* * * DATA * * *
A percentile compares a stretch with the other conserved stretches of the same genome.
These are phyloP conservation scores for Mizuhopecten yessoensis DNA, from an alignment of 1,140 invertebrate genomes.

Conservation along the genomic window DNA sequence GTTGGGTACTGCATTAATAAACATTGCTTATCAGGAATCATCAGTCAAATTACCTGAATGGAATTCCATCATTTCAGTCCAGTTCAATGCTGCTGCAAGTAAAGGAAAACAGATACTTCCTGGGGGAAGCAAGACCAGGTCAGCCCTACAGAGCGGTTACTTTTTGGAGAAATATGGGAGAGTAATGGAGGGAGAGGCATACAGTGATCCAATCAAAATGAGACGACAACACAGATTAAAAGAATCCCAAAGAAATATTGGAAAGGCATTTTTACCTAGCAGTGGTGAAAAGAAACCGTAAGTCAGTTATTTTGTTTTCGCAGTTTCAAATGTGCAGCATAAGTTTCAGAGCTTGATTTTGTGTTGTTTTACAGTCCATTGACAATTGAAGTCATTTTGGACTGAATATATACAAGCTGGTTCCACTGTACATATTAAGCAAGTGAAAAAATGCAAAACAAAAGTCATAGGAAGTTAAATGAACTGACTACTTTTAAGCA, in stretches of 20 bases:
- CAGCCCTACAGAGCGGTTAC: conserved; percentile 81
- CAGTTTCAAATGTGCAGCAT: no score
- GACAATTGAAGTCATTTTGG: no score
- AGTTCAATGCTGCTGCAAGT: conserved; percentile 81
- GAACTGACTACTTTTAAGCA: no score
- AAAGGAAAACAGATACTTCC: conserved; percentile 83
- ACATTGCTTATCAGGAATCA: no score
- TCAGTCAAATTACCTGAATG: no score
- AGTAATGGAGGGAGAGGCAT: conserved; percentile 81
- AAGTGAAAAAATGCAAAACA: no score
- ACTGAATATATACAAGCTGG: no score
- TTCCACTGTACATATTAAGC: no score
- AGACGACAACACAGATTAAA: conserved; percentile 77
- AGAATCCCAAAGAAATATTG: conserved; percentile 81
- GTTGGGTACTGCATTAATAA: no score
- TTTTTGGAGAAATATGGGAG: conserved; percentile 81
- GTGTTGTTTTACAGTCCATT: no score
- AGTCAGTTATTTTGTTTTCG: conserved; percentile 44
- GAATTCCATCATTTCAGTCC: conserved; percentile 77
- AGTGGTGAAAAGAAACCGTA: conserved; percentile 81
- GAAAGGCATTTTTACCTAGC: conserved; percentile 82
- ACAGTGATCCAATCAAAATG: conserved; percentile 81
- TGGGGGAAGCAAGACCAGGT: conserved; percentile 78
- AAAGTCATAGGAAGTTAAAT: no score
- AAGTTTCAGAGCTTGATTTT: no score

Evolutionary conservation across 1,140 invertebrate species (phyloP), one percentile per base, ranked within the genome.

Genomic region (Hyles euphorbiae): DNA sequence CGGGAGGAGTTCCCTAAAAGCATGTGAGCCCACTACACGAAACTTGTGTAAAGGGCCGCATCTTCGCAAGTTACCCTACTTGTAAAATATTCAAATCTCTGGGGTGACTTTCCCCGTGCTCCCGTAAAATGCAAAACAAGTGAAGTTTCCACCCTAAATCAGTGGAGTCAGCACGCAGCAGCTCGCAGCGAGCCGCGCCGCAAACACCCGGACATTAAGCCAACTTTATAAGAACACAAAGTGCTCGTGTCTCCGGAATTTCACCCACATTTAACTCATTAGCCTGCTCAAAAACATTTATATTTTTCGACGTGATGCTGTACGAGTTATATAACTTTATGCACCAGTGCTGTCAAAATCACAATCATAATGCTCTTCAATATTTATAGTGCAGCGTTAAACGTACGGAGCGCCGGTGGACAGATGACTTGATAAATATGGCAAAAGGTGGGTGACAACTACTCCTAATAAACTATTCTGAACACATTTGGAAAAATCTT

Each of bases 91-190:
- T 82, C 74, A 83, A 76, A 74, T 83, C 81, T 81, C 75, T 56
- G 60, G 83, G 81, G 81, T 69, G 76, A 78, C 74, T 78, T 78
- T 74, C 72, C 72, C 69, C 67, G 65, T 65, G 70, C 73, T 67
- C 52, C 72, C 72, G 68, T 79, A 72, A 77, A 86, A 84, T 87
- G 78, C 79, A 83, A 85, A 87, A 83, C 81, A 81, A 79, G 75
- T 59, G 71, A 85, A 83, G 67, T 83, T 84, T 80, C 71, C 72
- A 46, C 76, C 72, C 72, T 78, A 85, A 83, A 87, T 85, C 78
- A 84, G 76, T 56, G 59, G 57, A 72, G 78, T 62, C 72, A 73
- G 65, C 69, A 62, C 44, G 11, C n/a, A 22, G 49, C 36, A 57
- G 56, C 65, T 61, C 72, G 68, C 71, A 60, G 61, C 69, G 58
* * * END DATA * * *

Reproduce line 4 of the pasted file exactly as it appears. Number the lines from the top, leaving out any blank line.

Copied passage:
- CAGCCCTACAGAGCGGTTAC: conserved; percentile 81